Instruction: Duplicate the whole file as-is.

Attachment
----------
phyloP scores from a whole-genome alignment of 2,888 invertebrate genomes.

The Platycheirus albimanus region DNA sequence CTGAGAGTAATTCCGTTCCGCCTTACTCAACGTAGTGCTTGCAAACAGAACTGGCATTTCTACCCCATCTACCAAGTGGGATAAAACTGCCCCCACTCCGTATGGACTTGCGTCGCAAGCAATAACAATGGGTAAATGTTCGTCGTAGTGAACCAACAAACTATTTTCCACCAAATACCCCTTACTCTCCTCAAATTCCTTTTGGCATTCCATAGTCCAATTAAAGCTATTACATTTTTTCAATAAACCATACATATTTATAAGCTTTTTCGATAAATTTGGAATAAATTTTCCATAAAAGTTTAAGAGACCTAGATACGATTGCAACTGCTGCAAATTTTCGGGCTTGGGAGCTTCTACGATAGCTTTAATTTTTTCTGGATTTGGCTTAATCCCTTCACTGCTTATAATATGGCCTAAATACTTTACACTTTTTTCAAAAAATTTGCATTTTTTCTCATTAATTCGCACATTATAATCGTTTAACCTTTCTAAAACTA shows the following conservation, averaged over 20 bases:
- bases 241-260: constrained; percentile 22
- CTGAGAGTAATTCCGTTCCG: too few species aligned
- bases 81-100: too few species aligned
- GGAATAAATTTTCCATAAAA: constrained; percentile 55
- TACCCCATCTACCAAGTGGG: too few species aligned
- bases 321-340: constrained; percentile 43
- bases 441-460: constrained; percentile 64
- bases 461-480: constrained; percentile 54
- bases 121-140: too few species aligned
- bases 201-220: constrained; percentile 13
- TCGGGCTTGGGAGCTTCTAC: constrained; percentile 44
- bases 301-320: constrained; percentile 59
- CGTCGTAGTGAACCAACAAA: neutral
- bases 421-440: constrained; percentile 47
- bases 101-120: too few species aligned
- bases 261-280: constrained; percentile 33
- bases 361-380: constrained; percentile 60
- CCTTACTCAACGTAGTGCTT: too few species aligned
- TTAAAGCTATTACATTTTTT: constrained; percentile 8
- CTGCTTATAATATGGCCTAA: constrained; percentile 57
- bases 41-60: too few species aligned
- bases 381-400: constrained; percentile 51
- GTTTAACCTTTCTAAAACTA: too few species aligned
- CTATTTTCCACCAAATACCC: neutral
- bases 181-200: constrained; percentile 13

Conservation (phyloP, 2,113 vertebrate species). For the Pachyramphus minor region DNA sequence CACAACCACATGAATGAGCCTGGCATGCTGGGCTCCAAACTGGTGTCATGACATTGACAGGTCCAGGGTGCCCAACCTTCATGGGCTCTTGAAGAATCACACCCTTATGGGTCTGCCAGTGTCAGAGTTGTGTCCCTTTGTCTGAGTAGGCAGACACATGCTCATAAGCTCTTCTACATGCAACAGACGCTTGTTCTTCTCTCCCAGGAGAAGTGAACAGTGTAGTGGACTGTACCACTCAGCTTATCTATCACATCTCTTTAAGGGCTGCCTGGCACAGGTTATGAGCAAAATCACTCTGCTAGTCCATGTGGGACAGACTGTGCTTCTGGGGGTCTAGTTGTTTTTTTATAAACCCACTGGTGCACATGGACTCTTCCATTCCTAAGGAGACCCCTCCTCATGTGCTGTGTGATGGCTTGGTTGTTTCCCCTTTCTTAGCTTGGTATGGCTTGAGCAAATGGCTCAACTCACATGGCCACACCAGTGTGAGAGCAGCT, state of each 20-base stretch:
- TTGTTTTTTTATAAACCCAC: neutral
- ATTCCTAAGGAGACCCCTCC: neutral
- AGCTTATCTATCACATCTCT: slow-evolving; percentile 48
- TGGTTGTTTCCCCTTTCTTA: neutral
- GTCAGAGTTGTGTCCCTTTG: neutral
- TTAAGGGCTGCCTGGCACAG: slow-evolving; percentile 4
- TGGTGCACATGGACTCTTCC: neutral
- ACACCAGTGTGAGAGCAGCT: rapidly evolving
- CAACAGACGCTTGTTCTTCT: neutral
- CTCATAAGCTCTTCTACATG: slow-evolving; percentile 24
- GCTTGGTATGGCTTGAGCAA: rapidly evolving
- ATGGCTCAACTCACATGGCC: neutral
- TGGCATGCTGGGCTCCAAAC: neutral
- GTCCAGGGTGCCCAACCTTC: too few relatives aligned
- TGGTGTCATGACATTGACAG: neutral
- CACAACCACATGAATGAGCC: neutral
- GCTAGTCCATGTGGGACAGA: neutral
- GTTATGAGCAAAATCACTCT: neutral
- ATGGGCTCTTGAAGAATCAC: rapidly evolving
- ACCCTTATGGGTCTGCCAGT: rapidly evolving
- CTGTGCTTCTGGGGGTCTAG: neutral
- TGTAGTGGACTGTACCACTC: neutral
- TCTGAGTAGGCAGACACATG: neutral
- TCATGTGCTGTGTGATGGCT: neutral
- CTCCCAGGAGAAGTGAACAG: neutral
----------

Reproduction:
phyloP scores from a whole-genome alignment of 2,888 invertebrate genomes.

The Platycheirus albimanus region DNA sequence CTGAGAGTAATTCCGTTCCGCCTTACTCAACGTAGTGCTTGCAAACAGAACTGGCATTTCTACCCCATCTACCAAGTGGGATAAAACTGCCCCCACTCCGTATGGACTTGCGTCGCAAGCAATAACAATGGGTAAATGTTCGTCGTAGTGAACCAACAAACTATTTTCCACCAAATACCCCTTACTCTCCTCAAATTCCTTTTGGCATTCCATAGTCCAATTAAAGCTATTACATTTTTTCAATAAACCATACATATTTATAAGCTTTTTCGATAAATTTGGAATAAATTTTCCATAAAAGTTTAAGAGACCTAGATACGATTGCAACTGCTGCAAATTTTCGGGCTTGGGAGCTTCTACGATAGCTTTAATTTTTTCTGGATTTGGCTTAATCCCTTCACTGCTTATAATATGGCCTAAATACTTTACACTTTTTTCAAAAAATTTGCATTTTTTCTCATTAATTCGCACATTATAATCGTTTAACCTTTCTAAAACTA shows the following conservation, averaged over 20 bases:
- bases 241-260: constrained; percentile 22
- CTGAGAGTAATTCCGTTCCG: too few species aligned
- bases 81-100: too few species aligned
- GGAATAAATTTTCCATAAAA: constrained; percentile 55
- TACCCCATCTACCAAGTGGG: too few species aligned
- bases 321-340: constrained; percentile 43
- bases 441-460: constrained; percentile 64
- bases 461-480: constrained; percentile 54
- bases 121-140: too few species aligned
- bases 201-220: constrained; percentile 13
- TCGGGCTTGGGAGCTTCTAC: constrained; percentile 44
- bases 301-320: constrained; percentile 59
- CGTCGTAGTGAACCAACAAA: neutral
- bases 421-440: constrained; percentile 47
- bases 101-120: too few species aligned
- bases 261-280: constrained; percentile 33
- bases 361-380: constrained; percentile 60
- CCTTACTCAACGTAGTGCTT: too few species aligned
- TTAAAGCTATTACATTTTTT: constrained; percentile 8
- CTGCTTATAATATGGCCTAA: constrained; percentile 57
- bases 41-60: too few species aligned
- bases 381-400: constrained; percentile 51
- GTTTAACCTTTCTAAAACTA: too few species aligned
- CTATTTTCCACCAAATACCC: neutral
- bases 181-200: constrained; percentile 13

Conservation (phyloP, 2,113 vertebrate species). For the Pachyramphus minor region DNA sequence CACAACCACATGAATGAGCCTGGCATGCTGGGCTCCAAACTGGTGTCATGACATTGACAGGTCCAGGGTGCCCAACCTTCATGGGCTCTTGAAGAATCACACCCTTATGGGTCTGCCAGTGTCAGAGTTGTGTCCCTTTGTCTGAGTAGGCAGACACATGCTCATAAGCTCTTCTACATGCAACAGACGCTTGTTCTTCTCTCCCAGGAGAAGTGAACAGTGTAGTGGACTGTACCACTCAGCTTATCTATCACATCTCTTTAAGGGCTGCCTGGCACAGGTTATGAGCAAAATCACTCTGCTAGTCCATGTGGGACAGACTGTGCTTCTGGGGGTCTAGTTGTTTTTTTATAAACCCACTGGTGCACATGGACTCTTCCATTCCTAAGGAGACCCCTCCTCATGTGCTGTGTGATGGCTTGGTTGTTTCCCCTTTCTTAGCTTGGTATGGCTTGAGCAAATGGCTCAACTCACATGGCCACACCAGTGTGAGAGCAGCT, state of each 20-base stretch:
- TTGTTTTTTTATAAACCCAC: neutral
- ATTCCTAAGGAGACCCCTCC: neutral
- AGCTTATCTATCACATCTCT: slow-evolving; percentile 48
- TGGTTGTTTCCCCTTTCTTA: neutral
- GTCAGAGTTGTGTCCCTTTG: neutral
- TTAAGGGCTGCCTGGCACAG: slow-evolving; percentile 4
- TGGTGCACATGGACTCTTCC: neutral
- ACACCAGTGTGAGAGCAGCT: rapidly evolving
- CAACAGACGCTTGTTCTTCT: neutral
- CTCATAAGCTCTTCTACATG: slow-evolving; percentile 24
- GCTTGGTATGGCTTGAGCAA: rapidly evolving
- ATGGCTCAACTCACATGGCC: neutral
- TGGCATGCTGGGCTCCAAAC: neutral
- GTCCAGGGTGCCCAACCTTC: too few relatives aligned
- TGGTGTCATGACATTGACAG: neutral
- CACAACCACATGAATGAGCC: neutral
- GCTAGTCCATGTGGGACAGA: neutral
- GTTATGAGCAAAATCACTCT: neutral
- ATGGGCTCTTGAAGAATCAC: rapidly evolving
- ACCCTTATGGGTCTGCCAGT: rapidly evolving
- CTGTGCTTCTGGGGGTCTAG: neutral
- TGTAGTGGACTGTACCACTC: neutral
- TCTGAGTAGGCAGACACATG: neutral
- TCATGTGCTGTGTGATGGCT: neutral
- CTCCCAGGAGAAGTGAACAG: neutral